HTML and CSS Reference
In-Depth Information
Chapter 3
Markup Languages: More
Than HTML5
Since markup is the essence of web documents, it provides the largest place for standardization efforts. The
popularity of HTML has not decreased since the birth of the Web. Becoming familiar with the versions and variants
of that language and understanding the differences between HTML and XHTML are crucial for understanding the
techniques for changing the document type. The general structure of all web documents follows the same logic.
The latest core version and by far the most popular markup language of the World Wide Web, HTML5, introduced
new structuring elements as well as multimedia element annotations that can be used to create rather sophisticated
document structures. By examining well-structured document examples, you will be able to build correct document
structures on your own. To achieve well-structuredness, the block-line and inline-level elements should be
differentiated, which is also important in understanding how to embed elements into each other (element nesting).
You should also know how to use Formal Public Identifiers and Document Type Definitions for creating standard-
compliant documents. The strict rules of XML declarations are vital for XHTML authoring. HTML5 can be used to
create HTML or XHTML documents (HTML5 or XHTML5, respectively), and documents that can be interpreted
either as HTML or XHTML (polyglot markup).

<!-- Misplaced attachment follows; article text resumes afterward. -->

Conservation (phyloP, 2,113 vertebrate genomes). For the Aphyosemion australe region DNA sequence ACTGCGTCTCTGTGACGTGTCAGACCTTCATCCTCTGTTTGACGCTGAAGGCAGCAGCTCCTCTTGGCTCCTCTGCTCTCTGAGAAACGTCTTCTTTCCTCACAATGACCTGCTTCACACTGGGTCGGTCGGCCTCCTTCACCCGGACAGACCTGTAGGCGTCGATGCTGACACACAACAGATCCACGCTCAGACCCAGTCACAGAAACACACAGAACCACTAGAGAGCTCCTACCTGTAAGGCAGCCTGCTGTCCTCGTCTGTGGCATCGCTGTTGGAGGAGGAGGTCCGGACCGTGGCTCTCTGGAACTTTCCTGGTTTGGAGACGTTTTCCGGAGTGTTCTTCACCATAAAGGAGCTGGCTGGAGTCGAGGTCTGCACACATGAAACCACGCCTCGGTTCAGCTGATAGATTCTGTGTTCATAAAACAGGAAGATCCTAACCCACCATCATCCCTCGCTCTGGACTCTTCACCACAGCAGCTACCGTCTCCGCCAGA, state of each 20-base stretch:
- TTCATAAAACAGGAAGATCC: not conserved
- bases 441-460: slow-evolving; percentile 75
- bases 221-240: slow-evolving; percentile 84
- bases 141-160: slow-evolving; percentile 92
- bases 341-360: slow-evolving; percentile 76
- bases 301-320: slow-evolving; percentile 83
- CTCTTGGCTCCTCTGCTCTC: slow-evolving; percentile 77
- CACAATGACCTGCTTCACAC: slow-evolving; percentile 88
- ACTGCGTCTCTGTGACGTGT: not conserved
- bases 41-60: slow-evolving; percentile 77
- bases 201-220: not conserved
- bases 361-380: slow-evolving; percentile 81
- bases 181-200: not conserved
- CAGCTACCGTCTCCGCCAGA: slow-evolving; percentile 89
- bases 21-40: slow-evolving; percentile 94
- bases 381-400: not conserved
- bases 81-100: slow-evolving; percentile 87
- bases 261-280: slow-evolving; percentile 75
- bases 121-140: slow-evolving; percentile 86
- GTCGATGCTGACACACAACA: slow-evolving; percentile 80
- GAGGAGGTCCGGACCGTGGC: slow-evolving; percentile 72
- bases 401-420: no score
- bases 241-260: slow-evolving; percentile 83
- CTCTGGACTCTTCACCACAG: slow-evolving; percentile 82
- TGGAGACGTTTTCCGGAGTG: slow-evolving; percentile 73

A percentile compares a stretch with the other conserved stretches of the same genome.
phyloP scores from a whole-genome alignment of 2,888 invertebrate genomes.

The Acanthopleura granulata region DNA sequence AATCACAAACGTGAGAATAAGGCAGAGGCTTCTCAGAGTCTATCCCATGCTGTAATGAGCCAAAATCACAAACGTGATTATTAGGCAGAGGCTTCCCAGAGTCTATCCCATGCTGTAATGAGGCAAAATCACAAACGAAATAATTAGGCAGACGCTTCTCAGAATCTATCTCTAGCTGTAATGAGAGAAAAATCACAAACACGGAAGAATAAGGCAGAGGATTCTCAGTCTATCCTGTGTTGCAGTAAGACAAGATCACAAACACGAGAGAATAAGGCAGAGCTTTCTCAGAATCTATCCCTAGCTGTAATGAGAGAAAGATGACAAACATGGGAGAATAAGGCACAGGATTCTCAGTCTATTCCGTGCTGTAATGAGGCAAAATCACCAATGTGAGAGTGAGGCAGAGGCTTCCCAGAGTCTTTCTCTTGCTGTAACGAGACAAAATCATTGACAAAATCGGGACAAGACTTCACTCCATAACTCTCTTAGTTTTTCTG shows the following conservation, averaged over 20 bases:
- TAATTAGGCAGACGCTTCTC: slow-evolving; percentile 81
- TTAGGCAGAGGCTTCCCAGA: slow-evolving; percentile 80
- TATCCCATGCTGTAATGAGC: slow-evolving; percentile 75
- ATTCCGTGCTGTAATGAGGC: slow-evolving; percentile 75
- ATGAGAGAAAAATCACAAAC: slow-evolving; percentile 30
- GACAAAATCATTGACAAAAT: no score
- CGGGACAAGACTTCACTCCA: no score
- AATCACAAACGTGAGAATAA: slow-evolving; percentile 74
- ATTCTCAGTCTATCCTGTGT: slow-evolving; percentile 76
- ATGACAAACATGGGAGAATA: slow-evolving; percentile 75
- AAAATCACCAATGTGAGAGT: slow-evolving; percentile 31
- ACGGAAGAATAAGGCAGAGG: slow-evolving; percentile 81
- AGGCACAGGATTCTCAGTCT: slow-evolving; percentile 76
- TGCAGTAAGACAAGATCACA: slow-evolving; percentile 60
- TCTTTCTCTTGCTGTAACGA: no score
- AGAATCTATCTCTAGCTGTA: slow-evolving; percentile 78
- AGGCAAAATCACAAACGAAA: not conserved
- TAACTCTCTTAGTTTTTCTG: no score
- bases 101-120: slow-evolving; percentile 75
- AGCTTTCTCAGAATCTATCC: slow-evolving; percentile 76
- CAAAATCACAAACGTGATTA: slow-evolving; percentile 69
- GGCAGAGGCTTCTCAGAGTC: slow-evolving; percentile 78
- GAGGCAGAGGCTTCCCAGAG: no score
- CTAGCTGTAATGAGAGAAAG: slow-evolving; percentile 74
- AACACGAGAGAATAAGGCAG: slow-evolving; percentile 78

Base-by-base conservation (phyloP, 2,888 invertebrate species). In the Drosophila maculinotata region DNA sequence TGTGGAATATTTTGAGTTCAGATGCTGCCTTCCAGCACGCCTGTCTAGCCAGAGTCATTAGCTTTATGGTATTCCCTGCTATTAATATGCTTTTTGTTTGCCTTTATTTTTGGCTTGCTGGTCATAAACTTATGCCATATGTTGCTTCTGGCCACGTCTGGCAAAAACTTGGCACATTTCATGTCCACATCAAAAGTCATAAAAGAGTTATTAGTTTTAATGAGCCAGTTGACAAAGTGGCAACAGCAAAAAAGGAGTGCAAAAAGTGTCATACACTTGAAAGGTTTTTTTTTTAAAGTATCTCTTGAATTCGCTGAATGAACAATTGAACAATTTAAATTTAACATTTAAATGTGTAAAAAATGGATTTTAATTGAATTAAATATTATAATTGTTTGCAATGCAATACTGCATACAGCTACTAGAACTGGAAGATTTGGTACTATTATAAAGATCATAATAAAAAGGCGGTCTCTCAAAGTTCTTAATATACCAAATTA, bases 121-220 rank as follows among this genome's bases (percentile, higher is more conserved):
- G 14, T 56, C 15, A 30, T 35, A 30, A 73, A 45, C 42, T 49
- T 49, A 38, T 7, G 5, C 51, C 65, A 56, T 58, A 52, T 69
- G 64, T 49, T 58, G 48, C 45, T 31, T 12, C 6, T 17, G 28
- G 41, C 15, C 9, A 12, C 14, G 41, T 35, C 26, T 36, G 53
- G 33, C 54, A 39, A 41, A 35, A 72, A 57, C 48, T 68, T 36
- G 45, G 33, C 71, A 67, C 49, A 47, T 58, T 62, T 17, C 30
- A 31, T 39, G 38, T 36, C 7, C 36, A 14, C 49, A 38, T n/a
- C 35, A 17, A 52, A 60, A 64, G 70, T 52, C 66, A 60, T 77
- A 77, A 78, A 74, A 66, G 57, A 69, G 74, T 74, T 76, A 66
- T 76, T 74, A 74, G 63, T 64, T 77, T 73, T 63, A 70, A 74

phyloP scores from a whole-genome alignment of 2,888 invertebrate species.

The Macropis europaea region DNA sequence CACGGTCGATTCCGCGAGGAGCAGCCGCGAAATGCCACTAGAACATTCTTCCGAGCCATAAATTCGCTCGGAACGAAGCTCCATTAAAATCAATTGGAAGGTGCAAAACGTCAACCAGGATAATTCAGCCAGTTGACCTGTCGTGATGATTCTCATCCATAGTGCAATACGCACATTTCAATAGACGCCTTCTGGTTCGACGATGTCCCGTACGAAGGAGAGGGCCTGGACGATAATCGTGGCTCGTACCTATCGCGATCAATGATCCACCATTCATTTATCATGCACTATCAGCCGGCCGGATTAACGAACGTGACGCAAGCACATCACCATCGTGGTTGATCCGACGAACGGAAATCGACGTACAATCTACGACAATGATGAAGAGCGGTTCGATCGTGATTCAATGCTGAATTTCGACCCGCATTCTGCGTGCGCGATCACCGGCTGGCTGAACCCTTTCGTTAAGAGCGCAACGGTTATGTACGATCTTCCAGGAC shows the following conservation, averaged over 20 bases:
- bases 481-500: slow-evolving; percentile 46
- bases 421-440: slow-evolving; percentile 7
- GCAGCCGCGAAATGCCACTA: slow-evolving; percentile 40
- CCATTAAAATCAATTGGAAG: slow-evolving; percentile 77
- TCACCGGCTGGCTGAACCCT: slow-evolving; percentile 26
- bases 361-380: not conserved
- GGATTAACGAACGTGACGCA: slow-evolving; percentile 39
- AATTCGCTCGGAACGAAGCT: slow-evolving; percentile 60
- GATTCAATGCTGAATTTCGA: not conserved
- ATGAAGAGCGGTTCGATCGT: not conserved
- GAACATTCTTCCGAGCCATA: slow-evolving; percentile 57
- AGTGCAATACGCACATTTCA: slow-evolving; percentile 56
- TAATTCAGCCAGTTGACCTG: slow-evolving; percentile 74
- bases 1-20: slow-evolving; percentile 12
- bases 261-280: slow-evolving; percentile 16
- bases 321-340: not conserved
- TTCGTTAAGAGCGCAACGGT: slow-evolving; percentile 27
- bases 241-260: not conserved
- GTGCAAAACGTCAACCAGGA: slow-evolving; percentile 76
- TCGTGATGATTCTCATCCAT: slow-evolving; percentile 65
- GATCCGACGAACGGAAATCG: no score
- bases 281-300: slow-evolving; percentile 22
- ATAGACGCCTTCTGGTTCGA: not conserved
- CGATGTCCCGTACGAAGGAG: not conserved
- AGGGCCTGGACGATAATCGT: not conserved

In this chapter, you will learn about the most important markup standards in web design, covering the most
advanced markup languages along with mixed-namespace document types. I provide sample HTML and XHTML
documents for the sake of easier understanding. You will understand how to distinguish deprecated elements and
attributes to avoid from the ones that can be used in almost all versions and variants of markup languages. Beyond
HTML, you will learn about the XML-powered mixed-namespace documents that display text-based vector graphics
and mathematical annotations. After reading the chapter, you will be able to apply semantically meaningful markup
elements and attributes, eliminate obsolete markup, and create web documents with correct element nesting and
DOM structure.
The detailed description of markup basics is beyond the scope of this topic. Several resources are available
for both beginner and intermediate developers such as “Getting started with HTML,” a very short overview written by the
author/editor of HTML specifications, Dave Raggett [1], or “HTML: The Markup Language Reference” by Michael Smith [2].
There are also many topics on HTML5 [e.g., 3, 4, 5, 6] and XHTML 1 but the first HTML5 textbooks were published before
the standardization of HTML5, and often contain incorrect, obsolete, or incomplete descriptions. If you need a short
summary about a particular markup element, the W3C Cheatsheet can be very helpful too [7].
1 XHTML hand coders can write HTML markup with ease.
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